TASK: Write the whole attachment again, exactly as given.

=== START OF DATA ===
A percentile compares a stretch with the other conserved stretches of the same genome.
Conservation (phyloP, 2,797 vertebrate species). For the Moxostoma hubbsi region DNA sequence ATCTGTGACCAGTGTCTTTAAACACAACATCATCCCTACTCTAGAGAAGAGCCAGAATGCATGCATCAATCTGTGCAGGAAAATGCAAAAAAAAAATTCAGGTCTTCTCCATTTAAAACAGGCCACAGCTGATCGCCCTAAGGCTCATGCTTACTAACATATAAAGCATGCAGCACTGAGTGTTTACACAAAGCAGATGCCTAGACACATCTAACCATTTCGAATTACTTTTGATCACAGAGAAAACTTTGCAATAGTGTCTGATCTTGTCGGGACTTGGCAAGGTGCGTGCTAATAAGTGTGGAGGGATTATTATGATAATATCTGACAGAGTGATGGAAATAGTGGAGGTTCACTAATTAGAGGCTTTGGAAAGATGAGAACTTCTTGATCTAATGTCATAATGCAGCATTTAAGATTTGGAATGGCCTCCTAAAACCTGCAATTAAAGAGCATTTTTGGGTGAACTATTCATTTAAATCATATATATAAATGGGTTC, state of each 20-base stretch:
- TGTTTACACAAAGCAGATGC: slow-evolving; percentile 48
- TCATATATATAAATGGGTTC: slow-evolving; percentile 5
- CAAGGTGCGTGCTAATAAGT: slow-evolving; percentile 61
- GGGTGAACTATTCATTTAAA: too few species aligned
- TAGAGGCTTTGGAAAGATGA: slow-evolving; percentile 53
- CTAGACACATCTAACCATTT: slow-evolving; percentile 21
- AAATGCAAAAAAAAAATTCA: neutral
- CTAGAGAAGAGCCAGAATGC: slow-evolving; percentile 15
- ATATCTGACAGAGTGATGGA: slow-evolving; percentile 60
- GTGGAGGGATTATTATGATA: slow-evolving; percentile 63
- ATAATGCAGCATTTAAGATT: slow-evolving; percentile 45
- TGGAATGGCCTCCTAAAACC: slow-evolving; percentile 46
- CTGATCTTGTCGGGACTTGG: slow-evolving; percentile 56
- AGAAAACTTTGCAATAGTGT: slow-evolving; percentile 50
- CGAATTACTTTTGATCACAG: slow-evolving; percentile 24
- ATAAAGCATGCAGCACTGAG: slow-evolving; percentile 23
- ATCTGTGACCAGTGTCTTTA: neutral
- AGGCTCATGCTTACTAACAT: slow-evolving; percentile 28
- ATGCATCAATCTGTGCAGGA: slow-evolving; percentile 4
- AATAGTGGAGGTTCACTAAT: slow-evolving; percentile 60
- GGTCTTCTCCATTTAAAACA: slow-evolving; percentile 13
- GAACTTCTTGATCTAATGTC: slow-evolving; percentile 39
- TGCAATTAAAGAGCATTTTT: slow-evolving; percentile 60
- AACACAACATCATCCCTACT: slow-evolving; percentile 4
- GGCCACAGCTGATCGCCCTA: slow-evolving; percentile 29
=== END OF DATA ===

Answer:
A percentile compares a stretch with the other conserved stretches of the same genome.
Conservation (phyloP, 2,797 vertebrate species). For the Moxostoma hubbsi region DNA sequence ATCTGTGACCAGTGTCTTTAAACACAACATCATCCCTACTCTAGAGAAGAGCCAGAATGCATGCATCAATCTGTGCAGGAAAATGCAAAAAAAAAATTCAGGTCTTCTCCATTTAAAACAGGCCACAGCTGATCGCCCTAAGGCTCATGCTTACTAACATATAAAGCATGCAGCACTGAGTGTTTACACAAAGCAGATGCCTAGACACATCTAACCATTTCGAATTACTTTTGATCACAGAGAAAACTTTGCAATAGTGTCTGATCTTGTCGGGACTTGGCAAGGTGCGTGCTAATAAGTGTGGAGGGATTATTATGATAATATCTGACAGAGTGATGGAAATAGTGGAGGTTCACTAATTAGAGGCTTTGGAAAGATGAGAACTTCTTGATCTAATGTCATAATGCAGCATTTAAGATTTGGAATGGCCTCCTAAAACCTGCAATTAAAGAGCATTTTTGGGTGAACTATTCATTTAAATCATATATATAAATGGGTTC, state of each 20-base stretch:
- TGTTTACACAAAGCAGATGC: slow-evolving; percentile 48
- TCATATATATAAATGGGTTC: slow-evolving; percentile 5
- CAAGGTGCGTGCTAATAAGT: slow-evolving; percentile 61
- GGGTGAACTATTCATTTAAA: too few species aligned
- TAGAGGCTTTGGAAAGATGA: slow-evolving; percentile 53
- CTAGACACATCTAACCATTT: slow-evolving; percentile 21
- AAATGCAAAAAAAAAATTCA: neutral
- CTAGAGAAGAGCCAGAATGC: slow-evolving; percentile 15
- ATATCTGACAGAGTGATGGA: slow-evolving; percentile 60
- GTGGAGGGATTATTATGATA: slow-evolving; percentile 63
- ATAATGCAGCATTTAAGATT: slow-evolving; percentile 45
- TGGAATGGCCTCCTAAAACC: slow-evolving; percentile 46
- CTGATCTTGTCGGGACTTGG: slow-evolving; percentile 56
- AGAAAACTTTGCAATAGTGT: slow-evolving; percentile 50
- CGAATTACTTTTGATCACAG: slow-evolving; percentile 24
- ATAAAGCATGCAGCACTGAG: slow-evolving; percentile 23
- ATCTGTGACCAGTGTCTTTA: neutral
- AGGCTCATGCTTACTAACAT: slow-evolving; percentile 28
- ATGCATCAATCTGTGCAGGA: slow-evolving; percentile 4
- AATAGTGGAGGTTCACTAAT: slow-evolving; percentile 60
- GGTCTTCTCCATTTAAAACA: slow-evolving; percentile 13
- GAACTTCTTGATCTAATGTC: slow-evolving; percentile 39
- TGCAATTAAAGAGCATTTTT: slow-evolving; percentile 60
- AACACAACATCATCCCTACT: slow-evolving; percentile 4
- GGCCACAGCTGATCGCCCTA: slow-evolving; percentile 29